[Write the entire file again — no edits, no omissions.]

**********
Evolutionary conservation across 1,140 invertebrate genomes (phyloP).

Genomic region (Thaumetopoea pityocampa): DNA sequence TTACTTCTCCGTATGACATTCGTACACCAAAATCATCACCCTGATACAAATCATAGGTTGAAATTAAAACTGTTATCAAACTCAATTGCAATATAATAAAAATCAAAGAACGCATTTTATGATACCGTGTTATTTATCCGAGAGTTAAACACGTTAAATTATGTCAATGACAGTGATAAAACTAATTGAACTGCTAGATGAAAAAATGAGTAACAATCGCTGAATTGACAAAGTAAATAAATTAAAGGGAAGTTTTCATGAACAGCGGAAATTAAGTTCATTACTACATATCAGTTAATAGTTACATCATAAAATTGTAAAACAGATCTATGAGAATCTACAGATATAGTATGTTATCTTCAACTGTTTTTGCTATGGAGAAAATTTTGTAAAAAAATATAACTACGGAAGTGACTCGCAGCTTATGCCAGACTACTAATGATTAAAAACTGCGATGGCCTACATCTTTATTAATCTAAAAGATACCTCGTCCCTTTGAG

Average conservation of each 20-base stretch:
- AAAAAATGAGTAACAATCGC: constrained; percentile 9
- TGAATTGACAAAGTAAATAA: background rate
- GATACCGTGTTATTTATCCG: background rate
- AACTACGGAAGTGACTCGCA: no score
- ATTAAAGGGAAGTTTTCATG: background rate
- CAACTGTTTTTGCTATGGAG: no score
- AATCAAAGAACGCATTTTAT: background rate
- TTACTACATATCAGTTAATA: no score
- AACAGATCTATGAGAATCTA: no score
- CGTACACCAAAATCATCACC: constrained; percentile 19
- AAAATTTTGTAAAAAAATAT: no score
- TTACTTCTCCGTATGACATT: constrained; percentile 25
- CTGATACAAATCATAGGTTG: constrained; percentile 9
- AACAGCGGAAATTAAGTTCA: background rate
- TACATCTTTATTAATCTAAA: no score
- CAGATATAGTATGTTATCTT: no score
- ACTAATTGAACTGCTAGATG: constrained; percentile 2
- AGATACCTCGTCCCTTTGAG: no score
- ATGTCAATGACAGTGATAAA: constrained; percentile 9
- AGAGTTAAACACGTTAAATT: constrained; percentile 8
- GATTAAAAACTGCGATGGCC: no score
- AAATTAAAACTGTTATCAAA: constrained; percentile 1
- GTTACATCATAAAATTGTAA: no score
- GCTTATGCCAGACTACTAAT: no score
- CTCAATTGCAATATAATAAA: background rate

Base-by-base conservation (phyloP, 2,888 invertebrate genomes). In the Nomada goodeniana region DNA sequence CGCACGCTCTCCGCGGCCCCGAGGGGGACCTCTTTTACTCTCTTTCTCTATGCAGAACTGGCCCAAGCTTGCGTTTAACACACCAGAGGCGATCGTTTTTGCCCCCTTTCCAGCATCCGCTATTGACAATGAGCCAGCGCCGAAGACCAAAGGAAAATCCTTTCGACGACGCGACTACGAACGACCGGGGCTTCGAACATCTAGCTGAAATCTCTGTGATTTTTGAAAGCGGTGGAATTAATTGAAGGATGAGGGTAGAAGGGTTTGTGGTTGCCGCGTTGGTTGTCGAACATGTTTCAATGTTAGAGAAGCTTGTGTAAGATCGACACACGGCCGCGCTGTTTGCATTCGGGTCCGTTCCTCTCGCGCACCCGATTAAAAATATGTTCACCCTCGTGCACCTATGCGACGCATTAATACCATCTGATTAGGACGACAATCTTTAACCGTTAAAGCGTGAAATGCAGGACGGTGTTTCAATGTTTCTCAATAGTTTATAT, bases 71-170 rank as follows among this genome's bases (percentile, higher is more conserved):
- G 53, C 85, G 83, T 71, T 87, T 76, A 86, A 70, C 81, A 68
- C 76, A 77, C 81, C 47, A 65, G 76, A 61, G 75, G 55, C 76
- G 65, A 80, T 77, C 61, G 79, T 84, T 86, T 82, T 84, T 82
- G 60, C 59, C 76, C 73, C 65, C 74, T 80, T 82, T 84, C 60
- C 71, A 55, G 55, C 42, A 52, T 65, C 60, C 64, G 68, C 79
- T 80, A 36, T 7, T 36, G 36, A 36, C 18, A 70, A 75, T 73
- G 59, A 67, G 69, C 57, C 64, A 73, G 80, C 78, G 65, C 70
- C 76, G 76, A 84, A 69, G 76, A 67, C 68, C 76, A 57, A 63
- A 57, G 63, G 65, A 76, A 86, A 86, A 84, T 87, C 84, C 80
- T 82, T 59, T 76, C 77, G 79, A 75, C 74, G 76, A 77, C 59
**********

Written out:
Evolutionary conservation across 1,140 invertebrate genomes (phyloP).

Genomic region (Thaumetopoea pityocampa): DNA sequence TTACTTCTCCGTATGACATTCGTACACCAAAATCATCACCCTGATACAAATCATAGGTTGAAATTAAAACTGTTATCAAACTCAATTGCAATATAATAAAAATCAAAGAACGCATTTTATGATACCGTGTTATTTATCCGAGAGTTAAACACGTTAAATTATGTCAATGACAGTGATAAAACTAATTGAACTGCTAGATGAAAAAATGAGTAACAATCGCTGAATTGACAAAGTAAATAAATTAAAGGGAAGTTTTCATGAACAGCGGAAATTAAGTTCATTACTACATATCAGTTAATAGTTACATCATAAAATTGTAAAACAGATCTATGAGAATCTACAGATATAGTATGTTATCTTCAACTGTTTTTGCTATGGAGAAAATTTTGTAAAAAAATATAACTACGGAAGTGACTCGCAGCTTATGCCAGACTACTAATGATTAAAAACTGCGATGGCCTACATCTTTATTAATCTAAAAGATACCTCGTCCCTTTGAG

Average conservation of each 20-base stretch:
- AAAAAATGAGTAACAATCGC: constrained; percentile 9
- TGAATTGACAAAGTAAATAA: background rate
- GATACCGTGTTATTTATCCG: background rate
- AACTACGGAAGTGACTCGCA: no score
- ATTAAAGGGAAGTTTTCATG: background rate
- CAACTGTTTTTGCTATGGAG: no score
- AATCAAAGAACGCATTTTAT: background rate
- TTACTACATATCAGTTAATA: no score
- AACAGATCTATGAGAATCTA: no score
- CGTACACCAAAATCATCACC: constrained; percentile 19
- AAAATTTTGTAAAAAAATAT: no score
- TTACTTCTCCGTATGACATT: constrained; percentile 25
- CTGATACAAATCATAGGTTG: constrained; percentile 9
- AACAGCGGAAATTAAGTTCA: background rate
- TACATCTTTATTAATCTAAA: no score
- CAGATATAGTATGTTATCTT: no score
- ACTAATTGAACTGCTAGATG: constrained; percentile 2
- AGATACCTCGTCCCTTTGAG: no score
- ATGTCAATGACAGTGATAAA: constrained; percentile 9
- AGAGTTAAACACGTTAAATT: constrained; percentile 8
- GATTAAAAACTGCGATGGCC: no score
- AAATTAAAACTGTTATCAAA: constrained; percentile 1
- GTTACATCATAAAATTGTAA: no score
- GCTTATGCCAGACTACTAAT: no score
- CTCAATTGCAATATAATAAA: background rate

Base-by-base conservation (phyloP, 2,888 invertebrate genomes). In the Nomada goodeniana region DNA sequence CGCACGCTCTCCGCGGCCCCGAGGGGGACCTCTTTTACTCTCTTTCTCTATGCAGAACTGGCCCAAGCTTGCGTTTAACACACCAGAGGCGATCGTTTTTGCCCCCTTTCCAGCATCCGCTATTGACAATGAGCCAGCGCCGAAGACCAAAGGAAAATCCTTTCGACGACGCGACTACGAACGACCGGGGCTTCGAACATCTAGCTGAAATCTCTGTGATTTTTGAAAGCGGTGGAATTAATTGAAGGATGAGGGTAGAAGGGTTTGTGGTTGCCGCGTTGGTTGTCGAACATGTTTCAATGTTAGAGAAGCTTGTGTAAGATCGACACACGGCCGCGCTGTTTGCATTCGGGTCCGTTCCTCTCGCGCACCCGATTAAAAATATGTTCACCCTCGTGCACCTATGCGACGCATTAATACCATCTGATTAGGACGACAATCTTTAACCGTTAAAGCGTGAAATGCAGGACGGTGTTTCAATGTTTCTCAATAGTTTATAT, bases 71-170 rank as follows among this genome's bases (percentile, higher is more conserved):
- G 53, C 85, G 83, T 71, T 87, T 76, A 86, A 70, C 81, A 68
- C 76, A 77, C 81, C 47, A 65, G 76, A 61, G 75, G 55, C 76
- G 65, A 80, T 77, C 61, G 79, T 84, T 86, T 82, T 84, T 82
- G 60, C 59, C 76, C 73, C 65, C 74, T 80, T 82, T 84, C 60
- C 71, A 55, G 55, C 42, A 52, T 65, C 60, C 64, G 68, C 79
- T 80, A 36, T 7, T 36, G 36, A 36, C 18, A 70, A 75, T 73
- G 59, A 67, G 69, C 57, C 64, A 73, G 80, C 78, G 65, C 70
- C 76, G 76, A 84, A 69, G 76, A 67, C 68, C 76, A 57, A 63
- A 57, G 63, G 65, A 76, A 86, A 86, A 84, T 87, C 84, C 80
- T 82, T 59, T 76, C 77, G 79, A 75, C 74, G 76, A 77, C 59